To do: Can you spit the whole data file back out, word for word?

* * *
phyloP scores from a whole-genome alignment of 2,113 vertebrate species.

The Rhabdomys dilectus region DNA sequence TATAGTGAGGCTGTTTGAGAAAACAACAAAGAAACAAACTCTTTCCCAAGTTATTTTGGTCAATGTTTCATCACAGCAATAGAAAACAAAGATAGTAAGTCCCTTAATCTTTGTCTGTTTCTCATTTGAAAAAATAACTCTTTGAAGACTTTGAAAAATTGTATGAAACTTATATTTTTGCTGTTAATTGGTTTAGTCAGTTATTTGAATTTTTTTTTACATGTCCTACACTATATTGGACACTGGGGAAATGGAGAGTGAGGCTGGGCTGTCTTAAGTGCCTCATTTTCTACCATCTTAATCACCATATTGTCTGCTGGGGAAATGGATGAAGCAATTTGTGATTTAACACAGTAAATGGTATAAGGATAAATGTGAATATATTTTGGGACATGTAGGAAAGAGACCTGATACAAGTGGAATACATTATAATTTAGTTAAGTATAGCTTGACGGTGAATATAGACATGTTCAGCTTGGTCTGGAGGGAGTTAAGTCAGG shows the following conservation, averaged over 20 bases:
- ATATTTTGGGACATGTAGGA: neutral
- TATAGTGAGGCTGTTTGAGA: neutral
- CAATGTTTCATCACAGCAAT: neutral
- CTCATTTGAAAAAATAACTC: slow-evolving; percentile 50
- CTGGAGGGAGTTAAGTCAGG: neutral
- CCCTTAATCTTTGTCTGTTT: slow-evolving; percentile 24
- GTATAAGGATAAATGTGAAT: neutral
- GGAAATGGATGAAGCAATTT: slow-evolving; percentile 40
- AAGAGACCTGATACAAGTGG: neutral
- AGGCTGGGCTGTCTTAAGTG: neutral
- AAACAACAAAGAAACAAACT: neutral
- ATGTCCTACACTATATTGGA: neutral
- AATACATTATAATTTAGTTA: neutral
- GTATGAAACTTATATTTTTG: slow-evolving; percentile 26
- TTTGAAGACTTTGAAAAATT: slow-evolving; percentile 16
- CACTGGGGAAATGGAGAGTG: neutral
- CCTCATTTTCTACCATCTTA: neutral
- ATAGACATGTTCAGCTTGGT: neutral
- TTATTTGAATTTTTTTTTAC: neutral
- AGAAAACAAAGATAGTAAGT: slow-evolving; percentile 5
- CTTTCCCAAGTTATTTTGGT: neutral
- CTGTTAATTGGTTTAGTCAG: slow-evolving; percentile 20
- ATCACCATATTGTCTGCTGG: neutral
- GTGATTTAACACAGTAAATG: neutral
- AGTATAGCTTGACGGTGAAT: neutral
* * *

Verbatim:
phyloP scores from a whole-genome alignment of 2,113 vertebrate species.

The Rhabdomys dilectus region DNA sequence TATAGTGAGGCTGTTTGAGAAAACAACAAAGAAACAAACTCTTTCCCAAGTTATTTTGGTCAATGTTTCATCACAGCAATAGAAAACAAAGATAGTAAGTCCCTTAATCTTTGTCTGTTTCTCATTTGAAAAAATAACTCTTTGAAGACTTTGAAAAATTGTATGAAACTTATATTTTTGCTGTTAATTGGTTTAGTCAGTTATTTGAATTTTTTTTTACATGTCCTACACTATATTGGACACTGGGGAAATGGAGAGTGAGGCTGGGCTGTCTTAAGTGCCTCATTTTCTACCATCTTAATCACCATATTGTCTGCTGGGGAAATGGATGAAGCAATTTGTGATTTAACACAGTAAATGGTATAAGGATAAATGTGAATATATTTTGGGACATGTAGGAAAGAGACCTGATACAAGTGGAATACATTATAATTTAGTTAAGTATAGCTTGACGGTGAATATAGACATGTTCAGCTTGGTCTGGAGGGAGTTAAGTCAGG shows the following conservation, averaged over 20 bases:
- ATATTTTGGGACATGTAGGA: neutral
- TATAGTGAGGCTGTTTGAGA: neutral
- CAATGTTTCATCACAGCAAT: neutral
- CTCATTTGAAAAAATAACTC: slow-evolving; percentile 50
- CTGGAGGGAGTTAAGTCAGG: neutral
- CCCTTAATCTTTGTCTGTTT: slow-evolving; percentile 24
- GTATAAGGATAAATGTGAAT: neutral
- GGAAATGGATGAAGCAATTT: slow-evolving; percentile 40
- AAGAGACCTGATACAAGTGG: neutral
- AGGCTGGGCTGTCTTAAGTG: neutral
- AAACAACAAAGAAACAAACT: neutral
- ATGTCCTACACTATATTGGA: neutral
- AATACATTATAATTTAGTTA: neutral
- GTATGAAACTTATATTTTTG: slow-evolving; percentile 26
- TTTGAAGACTTTGAAAAATT: slow-evolving; percentile 16
- CACTGGGGAAATGGAGAGTG: neutral
- CCTCATTTTCTACCATCTTA: neutral
- ATAGACATGTTCAGCTTGGT: neutral
- TTATTTGAATTTTTTTTTAC: neutral
- AGAAAACAAAGATAGTAAGT: slow-evolving; percentile 5
- CTTTCCCAAGTTATTTTGGT: neutral
- CTGTTAATTGGTTTAGTCAG: slow-evolving; percentile 20
- ATCACCATATTGTCTGCTGG: neutral
- GTGATTTAACACAGTAAATG: neutral
- AGTATAGCTTGACGGTGAAT: neutral